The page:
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gailc
Community Participant

Course Reset?

What is the preferred method to recycle a course for the next cohort? Would it be create 1) export course content and import into new, 2) reset or 3) conclude course? 

Thoughts appreciated...

Gail

13 Replies
kona
Community Coach
Community Coach

Due to accreditation purposes we leave a course as is other than, through terms, concluding it. For new groups of students we create a new course and copy the content from the previous course over into it. 

In addition, resetting a course would completely clear it, of all course content and course submissions. 

gailc
Community Participant

I do the same - just ending up with multiple concluded courses. I was in hopes there was a procedure to keep course content and remove submissions. 

kona
Community Coach
Community Coach

Nope, only way to clear a course is to clear everything. Even if you delete the students it wouldn’t reset the content so assignments and quizzes couldn’t be unpublished, etc.

gailc
Community Participant

I work with Moodle as well which has the capability to clear submissions and users from the course. Makes for a much cleaner and easier method - back up course and reset. It would be a nice feature to have in Canvas.

kmeeusen
Community Coach
Community Coach

 @gailc  

The major problem with recycling a course is that you loose the documentation of student grading and the submissions that resulted in the grades. All states have retention laws that require this information be available and maintained for a specified time, and many schools have policies to extend the retention period as part of their risk management policies and processes.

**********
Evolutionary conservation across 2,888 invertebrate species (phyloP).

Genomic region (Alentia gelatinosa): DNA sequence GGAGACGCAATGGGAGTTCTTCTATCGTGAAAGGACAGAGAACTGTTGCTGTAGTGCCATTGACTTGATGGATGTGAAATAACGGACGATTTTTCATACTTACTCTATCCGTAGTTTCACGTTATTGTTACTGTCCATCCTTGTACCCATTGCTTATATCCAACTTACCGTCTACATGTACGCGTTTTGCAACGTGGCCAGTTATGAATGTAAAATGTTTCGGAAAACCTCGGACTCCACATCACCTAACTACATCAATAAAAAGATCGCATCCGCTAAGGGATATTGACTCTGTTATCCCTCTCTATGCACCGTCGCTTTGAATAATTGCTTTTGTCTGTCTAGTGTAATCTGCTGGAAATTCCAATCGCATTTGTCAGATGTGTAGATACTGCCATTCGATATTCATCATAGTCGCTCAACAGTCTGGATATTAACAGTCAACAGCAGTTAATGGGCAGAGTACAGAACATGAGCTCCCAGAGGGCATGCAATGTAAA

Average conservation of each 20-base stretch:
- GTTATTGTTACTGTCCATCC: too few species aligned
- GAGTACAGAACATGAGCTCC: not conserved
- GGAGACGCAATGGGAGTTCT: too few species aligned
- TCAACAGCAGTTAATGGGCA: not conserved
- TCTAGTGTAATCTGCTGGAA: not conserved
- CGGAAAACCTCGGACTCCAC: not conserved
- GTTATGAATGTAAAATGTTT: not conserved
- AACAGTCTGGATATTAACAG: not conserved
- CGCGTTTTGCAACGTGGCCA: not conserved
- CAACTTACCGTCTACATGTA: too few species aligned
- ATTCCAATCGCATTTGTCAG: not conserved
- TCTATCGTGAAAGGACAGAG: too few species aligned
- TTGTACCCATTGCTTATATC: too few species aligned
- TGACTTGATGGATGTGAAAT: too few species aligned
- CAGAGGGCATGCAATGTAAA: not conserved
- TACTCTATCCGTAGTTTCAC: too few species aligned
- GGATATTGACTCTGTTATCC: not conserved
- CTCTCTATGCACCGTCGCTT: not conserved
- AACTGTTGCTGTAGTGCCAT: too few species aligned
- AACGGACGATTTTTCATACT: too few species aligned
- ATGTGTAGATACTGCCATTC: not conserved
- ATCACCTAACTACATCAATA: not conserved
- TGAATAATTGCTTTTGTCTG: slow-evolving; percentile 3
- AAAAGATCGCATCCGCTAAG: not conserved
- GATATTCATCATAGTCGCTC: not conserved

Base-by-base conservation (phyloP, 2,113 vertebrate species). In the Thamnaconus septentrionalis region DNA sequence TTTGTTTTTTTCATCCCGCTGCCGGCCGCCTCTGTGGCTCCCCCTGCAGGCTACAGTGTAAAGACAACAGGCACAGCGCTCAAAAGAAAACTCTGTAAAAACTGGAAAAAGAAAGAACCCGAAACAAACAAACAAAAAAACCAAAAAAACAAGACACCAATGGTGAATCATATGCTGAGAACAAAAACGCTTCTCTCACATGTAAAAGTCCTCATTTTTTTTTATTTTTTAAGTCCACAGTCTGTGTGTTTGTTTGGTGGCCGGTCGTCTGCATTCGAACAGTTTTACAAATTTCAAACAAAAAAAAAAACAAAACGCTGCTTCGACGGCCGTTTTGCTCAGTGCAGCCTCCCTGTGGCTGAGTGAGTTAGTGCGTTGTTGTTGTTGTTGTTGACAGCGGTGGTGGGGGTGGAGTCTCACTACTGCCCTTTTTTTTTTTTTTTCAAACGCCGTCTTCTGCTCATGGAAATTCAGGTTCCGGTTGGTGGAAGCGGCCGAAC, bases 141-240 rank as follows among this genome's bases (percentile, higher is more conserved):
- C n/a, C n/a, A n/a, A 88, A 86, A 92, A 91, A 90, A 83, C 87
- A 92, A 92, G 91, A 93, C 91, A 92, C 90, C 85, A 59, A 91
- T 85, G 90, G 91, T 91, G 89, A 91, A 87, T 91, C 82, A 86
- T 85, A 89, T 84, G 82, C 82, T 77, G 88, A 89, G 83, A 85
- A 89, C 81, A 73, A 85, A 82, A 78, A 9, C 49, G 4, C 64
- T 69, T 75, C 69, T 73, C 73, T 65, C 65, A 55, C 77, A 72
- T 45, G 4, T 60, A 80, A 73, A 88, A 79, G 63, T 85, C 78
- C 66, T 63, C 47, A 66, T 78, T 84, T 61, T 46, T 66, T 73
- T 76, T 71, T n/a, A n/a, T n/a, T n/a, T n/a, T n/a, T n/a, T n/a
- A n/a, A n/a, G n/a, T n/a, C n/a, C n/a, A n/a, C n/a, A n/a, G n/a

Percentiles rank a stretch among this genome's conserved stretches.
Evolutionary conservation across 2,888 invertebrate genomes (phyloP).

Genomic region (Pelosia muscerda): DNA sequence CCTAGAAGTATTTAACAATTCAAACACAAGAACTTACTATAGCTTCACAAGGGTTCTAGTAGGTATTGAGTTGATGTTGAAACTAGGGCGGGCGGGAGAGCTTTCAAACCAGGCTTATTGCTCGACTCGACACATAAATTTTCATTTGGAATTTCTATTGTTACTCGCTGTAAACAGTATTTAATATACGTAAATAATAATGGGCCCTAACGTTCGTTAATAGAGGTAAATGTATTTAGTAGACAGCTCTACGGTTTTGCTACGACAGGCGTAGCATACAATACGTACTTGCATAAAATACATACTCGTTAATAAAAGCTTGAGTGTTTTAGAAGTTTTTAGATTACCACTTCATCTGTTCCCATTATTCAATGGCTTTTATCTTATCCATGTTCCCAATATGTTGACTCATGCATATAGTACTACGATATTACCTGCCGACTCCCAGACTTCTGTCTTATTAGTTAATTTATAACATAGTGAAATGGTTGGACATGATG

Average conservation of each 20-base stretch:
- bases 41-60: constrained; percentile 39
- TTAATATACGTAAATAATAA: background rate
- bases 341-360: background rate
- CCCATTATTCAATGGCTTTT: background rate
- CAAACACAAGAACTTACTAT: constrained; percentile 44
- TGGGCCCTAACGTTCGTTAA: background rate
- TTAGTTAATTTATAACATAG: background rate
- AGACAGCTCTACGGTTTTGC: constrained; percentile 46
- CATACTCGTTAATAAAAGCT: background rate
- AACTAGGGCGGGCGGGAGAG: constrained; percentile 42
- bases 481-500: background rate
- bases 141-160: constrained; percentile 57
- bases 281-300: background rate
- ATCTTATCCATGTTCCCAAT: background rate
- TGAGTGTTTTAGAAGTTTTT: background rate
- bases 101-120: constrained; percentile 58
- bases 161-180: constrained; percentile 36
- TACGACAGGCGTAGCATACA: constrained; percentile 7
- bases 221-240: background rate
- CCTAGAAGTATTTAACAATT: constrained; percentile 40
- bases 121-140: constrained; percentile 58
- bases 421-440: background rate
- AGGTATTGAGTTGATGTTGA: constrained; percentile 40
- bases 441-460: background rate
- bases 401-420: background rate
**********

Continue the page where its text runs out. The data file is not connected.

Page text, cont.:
I would check with your school's administration before wiping content and submissions from a student course.  I note that you are out of Pennsilvania, and your can find your state's retention laws at Pennsylvania Code 

I hope this helps,

Kelley

gailc
Community Participant

Options within Moodle allow administrators to backup courses and choose to retain user information or chose not to retain user info in a course backup. This makes it easy to retain course/user info yet clear submissions for a new cohort.


In Canvas, I conclude a course then export/import into a new course shell. It just becomes a long process since I typically add module links to the left and on the main page which need to be reworked within a new course shell.

dlyons
Instructure
Instructure

Gail,

I'll second Kelley's thoughts that confirming your institution's practices (official rules/expectations not just "how it's always been done) is essential, but to expand on that a little bit a lot of those processes are likely based on a combination of requirements and technical limitations. The last university I worked for kept courses for two years in their old LMS entirely because storing them longer was too expensive and difficult. When we moved to Canvas we reviewed that policy because we realized that storing courses forever in Canvas is not only doable (cloud FTW!) but is a boon to students and instructors to maintain their academic record.

Of course your mileage may vary if you have reason to remove, delete, or otherwise obscure access to courses, but once the technical limitations are removed it's worth considering what you want to do when you're not bound by what you have to do.  

Hope that helps.

gailc
Community Participant

Your comments are helpful...thank you!!!

gailc
Community Participant

David -

If grades are linked to a Student Information System wouldn't grade records/transcripts suffice?